A good quiz question might be “How many gifts were given during the carol ‘The Twelve Days of Christmas'”. The answer, 364, might be known by a reasonable number of people by now, but let’s look at the problem both from this perspective, and another perspective: how many **legs** were in those gifts?

Let’s start properly, with the information we know for certain. On the first day of Christmas, the lucky recipient got a partridge in a pear tree. The second day provided two turtle doves, the third three french hens, 4 calling birds came the next day, 5 gold rings, 6 geese, 7 swans, 8 maids milking, 9 ladies dancing, 10 lords leaping, 11 pipers piping, and 12 drummers drumming.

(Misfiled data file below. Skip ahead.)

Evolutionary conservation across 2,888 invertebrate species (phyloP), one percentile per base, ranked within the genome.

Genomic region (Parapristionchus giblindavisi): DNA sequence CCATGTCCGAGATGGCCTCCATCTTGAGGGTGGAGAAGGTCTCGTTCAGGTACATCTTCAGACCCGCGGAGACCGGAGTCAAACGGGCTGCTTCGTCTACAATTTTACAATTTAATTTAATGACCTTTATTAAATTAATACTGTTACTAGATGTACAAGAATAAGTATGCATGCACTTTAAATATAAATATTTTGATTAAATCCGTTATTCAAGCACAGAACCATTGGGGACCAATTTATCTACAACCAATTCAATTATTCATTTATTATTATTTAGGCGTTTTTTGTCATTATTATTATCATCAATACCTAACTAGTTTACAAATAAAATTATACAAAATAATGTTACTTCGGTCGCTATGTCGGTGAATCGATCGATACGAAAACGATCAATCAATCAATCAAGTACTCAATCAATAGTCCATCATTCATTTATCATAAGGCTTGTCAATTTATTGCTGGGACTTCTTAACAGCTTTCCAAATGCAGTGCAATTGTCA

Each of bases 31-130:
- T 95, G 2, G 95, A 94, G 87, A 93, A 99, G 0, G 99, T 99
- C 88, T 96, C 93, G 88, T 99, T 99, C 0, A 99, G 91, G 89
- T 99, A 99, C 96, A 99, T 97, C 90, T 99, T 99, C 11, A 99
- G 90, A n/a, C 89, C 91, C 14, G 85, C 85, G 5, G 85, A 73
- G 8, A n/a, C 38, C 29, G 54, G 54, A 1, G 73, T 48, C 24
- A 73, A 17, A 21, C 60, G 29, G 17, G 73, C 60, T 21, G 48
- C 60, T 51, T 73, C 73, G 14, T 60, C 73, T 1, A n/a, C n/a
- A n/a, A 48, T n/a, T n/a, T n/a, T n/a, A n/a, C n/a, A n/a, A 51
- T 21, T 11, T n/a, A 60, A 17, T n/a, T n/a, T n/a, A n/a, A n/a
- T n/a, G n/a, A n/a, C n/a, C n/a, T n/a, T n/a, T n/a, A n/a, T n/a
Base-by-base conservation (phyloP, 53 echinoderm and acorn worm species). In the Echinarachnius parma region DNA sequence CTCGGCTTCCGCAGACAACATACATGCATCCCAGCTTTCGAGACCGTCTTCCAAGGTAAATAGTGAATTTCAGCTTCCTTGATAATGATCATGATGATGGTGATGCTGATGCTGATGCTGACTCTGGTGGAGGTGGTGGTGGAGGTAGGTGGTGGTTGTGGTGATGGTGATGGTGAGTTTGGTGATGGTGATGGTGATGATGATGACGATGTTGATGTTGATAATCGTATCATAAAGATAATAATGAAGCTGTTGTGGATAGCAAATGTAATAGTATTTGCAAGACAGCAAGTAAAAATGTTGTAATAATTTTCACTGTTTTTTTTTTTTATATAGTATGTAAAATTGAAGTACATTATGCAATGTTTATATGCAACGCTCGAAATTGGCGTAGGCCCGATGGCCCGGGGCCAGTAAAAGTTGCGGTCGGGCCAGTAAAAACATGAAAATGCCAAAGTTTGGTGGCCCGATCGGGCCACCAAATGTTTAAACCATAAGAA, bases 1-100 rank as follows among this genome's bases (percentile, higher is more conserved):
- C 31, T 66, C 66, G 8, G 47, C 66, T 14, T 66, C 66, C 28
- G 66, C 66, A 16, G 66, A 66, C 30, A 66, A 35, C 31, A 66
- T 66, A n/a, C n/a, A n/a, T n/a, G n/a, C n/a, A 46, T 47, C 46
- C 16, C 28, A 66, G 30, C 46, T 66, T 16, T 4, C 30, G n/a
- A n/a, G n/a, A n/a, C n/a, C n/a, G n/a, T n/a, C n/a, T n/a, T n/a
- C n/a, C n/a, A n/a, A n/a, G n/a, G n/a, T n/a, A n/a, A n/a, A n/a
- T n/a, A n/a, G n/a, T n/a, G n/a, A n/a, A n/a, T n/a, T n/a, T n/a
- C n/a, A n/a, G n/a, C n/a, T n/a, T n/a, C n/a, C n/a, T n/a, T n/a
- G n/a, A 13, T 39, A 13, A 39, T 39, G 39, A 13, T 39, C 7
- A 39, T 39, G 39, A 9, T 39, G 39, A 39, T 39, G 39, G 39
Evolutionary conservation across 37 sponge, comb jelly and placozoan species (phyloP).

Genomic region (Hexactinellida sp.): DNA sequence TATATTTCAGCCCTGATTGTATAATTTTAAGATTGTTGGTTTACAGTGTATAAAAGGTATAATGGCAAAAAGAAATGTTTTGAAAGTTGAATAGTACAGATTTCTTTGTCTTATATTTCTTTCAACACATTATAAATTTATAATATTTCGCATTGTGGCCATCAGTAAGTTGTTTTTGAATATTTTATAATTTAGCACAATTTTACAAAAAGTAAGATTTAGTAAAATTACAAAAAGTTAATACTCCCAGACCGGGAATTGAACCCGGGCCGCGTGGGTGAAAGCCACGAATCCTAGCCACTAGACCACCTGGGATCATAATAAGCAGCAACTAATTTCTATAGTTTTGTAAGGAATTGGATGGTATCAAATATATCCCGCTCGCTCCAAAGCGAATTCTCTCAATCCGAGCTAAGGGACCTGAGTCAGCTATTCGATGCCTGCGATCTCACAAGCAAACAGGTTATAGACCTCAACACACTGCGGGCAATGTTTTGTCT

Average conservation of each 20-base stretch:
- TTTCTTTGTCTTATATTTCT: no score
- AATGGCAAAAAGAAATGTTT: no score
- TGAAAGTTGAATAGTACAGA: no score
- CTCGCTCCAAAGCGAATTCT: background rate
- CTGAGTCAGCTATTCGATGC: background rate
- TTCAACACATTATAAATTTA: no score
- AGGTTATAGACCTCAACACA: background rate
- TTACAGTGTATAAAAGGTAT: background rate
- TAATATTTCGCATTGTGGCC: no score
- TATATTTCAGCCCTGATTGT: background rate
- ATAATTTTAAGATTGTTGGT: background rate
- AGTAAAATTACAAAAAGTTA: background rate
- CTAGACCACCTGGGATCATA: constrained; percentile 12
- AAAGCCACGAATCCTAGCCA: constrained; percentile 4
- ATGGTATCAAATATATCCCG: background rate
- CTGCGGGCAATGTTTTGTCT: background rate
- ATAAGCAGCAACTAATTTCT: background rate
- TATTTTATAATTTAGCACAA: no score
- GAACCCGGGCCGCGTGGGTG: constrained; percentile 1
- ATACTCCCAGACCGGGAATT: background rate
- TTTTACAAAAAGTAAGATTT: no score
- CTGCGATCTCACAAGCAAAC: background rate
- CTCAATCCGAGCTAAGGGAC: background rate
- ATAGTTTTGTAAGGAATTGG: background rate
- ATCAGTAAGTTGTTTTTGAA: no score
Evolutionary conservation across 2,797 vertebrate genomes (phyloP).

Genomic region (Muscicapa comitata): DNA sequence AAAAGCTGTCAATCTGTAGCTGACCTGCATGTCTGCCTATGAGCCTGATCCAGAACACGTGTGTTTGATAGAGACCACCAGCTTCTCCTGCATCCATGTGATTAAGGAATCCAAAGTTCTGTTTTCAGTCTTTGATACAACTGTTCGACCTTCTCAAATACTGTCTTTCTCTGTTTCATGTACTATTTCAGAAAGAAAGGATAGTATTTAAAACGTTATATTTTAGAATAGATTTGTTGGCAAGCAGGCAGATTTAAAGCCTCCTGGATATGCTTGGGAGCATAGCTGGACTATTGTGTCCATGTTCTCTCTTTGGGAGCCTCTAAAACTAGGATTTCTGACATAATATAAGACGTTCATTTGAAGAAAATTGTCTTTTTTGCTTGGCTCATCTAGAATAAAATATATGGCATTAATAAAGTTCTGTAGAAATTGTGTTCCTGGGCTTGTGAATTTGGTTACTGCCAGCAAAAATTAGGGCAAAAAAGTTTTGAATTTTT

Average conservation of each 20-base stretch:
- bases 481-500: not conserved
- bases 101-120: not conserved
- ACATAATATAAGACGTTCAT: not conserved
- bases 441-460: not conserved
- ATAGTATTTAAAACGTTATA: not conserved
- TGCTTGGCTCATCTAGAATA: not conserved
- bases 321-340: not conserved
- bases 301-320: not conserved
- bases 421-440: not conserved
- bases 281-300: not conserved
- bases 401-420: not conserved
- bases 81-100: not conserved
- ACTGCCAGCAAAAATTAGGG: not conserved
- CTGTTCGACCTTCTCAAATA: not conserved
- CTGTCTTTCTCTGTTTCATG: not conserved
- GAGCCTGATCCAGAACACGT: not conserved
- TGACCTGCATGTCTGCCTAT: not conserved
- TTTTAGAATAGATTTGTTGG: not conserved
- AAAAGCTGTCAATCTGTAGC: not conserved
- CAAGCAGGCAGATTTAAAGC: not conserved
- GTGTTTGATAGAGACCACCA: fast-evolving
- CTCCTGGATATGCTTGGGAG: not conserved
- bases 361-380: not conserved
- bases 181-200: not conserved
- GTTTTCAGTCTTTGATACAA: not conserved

The song is, however, a cumulative song, so each verse builds on the others.

Let’s assign symbols to each gift:

This means, for the first day we get , then on the second, etc:

To count the gifts, we simply set:

With the result:

Therefore we see that there were a total of 364 gifts given.

However, I asked how many **legs** were on those presents.

Let’s instead set the values of the gifts not to 1, but to the number of legs on each specific gift:

(assuming 9 legs for a maid, cow, and milking stool)

This gives the total number of legs to be:

Nine hundred and twenty-eight legs.

“trackfan” from democraticunderground.com states:

Over the twelve days of Christmas, according to the song, you would receive a total of 364 gifts; 184 of these are birds; 40 are inanimate objects (golden rings); and, dividing equally among the sexes those occupations where sex is not specified (pipers and drummers), 93 women, and 47 men.

These 40 inanimate objects isn’t taking into account the trees in which the partridges are perched, the milking stools for the maids, the pipers’ pipes, and the drummers’ drums.

But how much land would you need to dig a pond for all 42 swans to swim in?